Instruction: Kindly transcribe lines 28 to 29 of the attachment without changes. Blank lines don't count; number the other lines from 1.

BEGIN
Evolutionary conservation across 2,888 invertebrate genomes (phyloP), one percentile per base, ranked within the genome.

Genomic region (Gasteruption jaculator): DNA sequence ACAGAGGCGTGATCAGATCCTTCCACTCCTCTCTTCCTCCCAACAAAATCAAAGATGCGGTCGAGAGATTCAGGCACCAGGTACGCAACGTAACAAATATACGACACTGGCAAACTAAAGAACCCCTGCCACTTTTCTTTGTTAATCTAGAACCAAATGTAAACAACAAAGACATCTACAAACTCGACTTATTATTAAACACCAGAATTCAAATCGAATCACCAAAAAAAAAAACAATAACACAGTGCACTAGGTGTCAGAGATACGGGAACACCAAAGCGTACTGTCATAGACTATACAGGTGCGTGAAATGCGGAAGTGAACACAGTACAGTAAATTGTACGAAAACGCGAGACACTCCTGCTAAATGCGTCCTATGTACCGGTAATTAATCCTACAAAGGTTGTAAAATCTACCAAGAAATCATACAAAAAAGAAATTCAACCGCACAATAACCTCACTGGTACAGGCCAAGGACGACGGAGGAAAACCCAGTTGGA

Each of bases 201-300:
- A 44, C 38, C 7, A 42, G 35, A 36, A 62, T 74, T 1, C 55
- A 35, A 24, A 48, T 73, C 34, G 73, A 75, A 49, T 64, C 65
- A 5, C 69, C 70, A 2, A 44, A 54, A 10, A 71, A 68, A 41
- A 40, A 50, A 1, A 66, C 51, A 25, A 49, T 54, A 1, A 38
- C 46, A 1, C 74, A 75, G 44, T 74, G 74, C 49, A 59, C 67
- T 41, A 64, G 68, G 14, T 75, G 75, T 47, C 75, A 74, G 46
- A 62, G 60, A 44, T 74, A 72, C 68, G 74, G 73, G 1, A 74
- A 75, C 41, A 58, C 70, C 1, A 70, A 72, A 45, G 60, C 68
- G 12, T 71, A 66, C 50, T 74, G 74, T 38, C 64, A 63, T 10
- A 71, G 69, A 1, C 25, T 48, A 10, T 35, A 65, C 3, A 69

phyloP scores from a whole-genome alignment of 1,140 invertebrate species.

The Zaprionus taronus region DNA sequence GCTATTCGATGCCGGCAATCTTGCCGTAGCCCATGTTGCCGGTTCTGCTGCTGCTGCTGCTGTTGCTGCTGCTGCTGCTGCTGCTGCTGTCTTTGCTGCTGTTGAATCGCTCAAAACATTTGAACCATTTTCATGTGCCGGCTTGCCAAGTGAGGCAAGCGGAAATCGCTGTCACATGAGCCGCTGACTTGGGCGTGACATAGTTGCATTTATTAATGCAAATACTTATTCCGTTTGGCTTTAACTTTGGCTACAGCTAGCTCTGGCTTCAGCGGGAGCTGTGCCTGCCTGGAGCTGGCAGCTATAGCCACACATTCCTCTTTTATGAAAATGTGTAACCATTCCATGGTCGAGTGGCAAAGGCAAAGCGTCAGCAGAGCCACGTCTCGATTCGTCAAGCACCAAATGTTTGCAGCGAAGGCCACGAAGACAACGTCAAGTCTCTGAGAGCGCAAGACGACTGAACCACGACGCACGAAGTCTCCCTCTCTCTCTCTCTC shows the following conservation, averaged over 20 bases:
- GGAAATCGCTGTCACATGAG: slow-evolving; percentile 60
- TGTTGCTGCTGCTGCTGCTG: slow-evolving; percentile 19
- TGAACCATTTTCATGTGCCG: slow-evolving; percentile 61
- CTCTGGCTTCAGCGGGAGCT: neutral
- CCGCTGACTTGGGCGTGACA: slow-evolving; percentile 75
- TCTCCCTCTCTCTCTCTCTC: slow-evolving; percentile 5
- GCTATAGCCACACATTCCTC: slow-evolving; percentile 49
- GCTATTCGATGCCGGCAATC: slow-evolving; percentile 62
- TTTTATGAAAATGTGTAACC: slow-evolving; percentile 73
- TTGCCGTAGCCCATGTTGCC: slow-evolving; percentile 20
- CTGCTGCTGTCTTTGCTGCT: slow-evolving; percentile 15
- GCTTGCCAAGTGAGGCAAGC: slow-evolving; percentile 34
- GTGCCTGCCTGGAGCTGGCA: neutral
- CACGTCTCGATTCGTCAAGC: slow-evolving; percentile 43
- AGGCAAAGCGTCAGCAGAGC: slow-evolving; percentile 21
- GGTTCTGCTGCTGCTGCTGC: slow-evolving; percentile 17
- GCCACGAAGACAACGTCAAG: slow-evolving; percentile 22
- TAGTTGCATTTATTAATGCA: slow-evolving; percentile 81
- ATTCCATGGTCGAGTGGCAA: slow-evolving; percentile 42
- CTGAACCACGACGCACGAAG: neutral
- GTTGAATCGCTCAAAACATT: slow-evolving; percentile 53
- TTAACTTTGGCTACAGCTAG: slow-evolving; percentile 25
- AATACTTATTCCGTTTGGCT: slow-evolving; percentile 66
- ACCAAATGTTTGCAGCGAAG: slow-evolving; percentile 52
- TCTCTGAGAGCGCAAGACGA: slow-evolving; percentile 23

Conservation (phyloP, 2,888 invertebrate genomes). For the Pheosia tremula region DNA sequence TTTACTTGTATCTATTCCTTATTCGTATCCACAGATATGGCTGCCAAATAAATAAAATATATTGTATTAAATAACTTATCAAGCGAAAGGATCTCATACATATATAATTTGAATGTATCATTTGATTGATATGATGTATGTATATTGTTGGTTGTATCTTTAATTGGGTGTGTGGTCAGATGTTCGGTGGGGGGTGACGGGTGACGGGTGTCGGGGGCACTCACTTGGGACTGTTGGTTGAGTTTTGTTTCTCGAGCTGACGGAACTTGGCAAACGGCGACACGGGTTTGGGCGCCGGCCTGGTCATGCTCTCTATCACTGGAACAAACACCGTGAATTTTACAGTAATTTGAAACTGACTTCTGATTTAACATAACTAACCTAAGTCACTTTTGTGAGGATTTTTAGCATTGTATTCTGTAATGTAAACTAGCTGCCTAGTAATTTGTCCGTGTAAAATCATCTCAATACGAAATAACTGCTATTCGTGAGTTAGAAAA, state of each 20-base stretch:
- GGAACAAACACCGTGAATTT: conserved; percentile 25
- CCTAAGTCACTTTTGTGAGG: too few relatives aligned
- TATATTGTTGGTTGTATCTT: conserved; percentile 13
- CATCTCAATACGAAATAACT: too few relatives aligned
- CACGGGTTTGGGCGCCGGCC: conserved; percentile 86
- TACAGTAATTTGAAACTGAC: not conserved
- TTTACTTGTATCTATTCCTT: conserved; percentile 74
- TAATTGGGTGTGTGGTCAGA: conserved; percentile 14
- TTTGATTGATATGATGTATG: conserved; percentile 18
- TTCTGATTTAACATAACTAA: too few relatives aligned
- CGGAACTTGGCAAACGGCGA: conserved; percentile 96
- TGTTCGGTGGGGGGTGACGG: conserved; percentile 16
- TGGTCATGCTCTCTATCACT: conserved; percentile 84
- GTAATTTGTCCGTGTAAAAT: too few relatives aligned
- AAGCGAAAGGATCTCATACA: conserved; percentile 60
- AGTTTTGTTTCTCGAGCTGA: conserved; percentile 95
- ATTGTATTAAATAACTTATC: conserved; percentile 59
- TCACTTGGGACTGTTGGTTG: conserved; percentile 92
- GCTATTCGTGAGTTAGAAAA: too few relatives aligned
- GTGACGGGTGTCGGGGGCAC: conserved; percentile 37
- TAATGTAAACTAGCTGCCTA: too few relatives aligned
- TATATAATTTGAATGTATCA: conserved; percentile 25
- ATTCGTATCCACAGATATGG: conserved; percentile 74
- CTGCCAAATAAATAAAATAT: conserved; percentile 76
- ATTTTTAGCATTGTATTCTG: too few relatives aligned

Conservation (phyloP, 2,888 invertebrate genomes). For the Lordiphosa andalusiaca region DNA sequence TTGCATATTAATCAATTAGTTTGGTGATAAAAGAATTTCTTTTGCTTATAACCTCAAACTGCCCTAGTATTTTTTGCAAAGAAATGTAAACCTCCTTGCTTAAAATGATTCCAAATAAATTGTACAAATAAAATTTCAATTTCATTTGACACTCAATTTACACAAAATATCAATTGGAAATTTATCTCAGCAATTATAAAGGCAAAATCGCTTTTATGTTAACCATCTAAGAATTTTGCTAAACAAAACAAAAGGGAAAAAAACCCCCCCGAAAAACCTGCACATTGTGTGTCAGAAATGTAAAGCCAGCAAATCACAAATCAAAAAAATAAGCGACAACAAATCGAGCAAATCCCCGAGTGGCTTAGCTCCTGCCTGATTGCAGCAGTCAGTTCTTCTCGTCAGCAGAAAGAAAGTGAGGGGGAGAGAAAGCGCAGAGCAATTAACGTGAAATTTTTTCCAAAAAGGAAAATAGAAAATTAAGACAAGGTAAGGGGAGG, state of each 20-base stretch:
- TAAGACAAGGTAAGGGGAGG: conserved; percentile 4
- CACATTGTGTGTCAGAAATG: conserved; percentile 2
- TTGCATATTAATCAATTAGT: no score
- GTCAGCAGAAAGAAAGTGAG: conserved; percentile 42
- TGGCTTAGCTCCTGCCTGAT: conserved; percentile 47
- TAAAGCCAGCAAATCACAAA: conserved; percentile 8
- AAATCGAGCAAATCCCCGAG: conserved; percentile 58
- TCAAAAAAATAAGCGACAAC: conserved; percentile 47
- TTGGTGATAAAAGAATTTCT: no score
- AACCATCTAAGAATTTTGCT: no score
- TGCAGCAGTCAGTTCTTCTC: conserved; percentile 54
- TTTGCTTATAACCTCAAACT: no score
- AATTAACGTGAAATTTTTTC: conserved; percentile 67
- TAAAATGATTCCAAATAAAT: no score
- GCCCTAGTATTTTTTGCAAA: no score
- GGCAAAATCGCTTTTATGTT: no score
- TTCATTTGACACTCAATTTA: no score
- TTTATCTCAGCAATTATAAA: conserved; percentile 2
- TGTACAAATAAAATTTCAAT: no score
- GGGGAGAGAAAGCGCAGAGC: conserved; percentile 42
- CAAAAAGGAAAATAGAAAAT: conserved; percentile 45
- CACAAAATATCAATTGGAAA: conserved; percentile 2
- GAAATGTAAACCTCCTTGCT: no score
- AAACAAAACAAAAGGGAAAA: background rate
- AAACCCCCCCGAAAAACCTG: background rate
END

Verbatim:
- GTGCCTGCCTGGAGCTGGCA: neutral
- CACGTCTCGATTCGTCAAGC: slow-evolving; percentile 43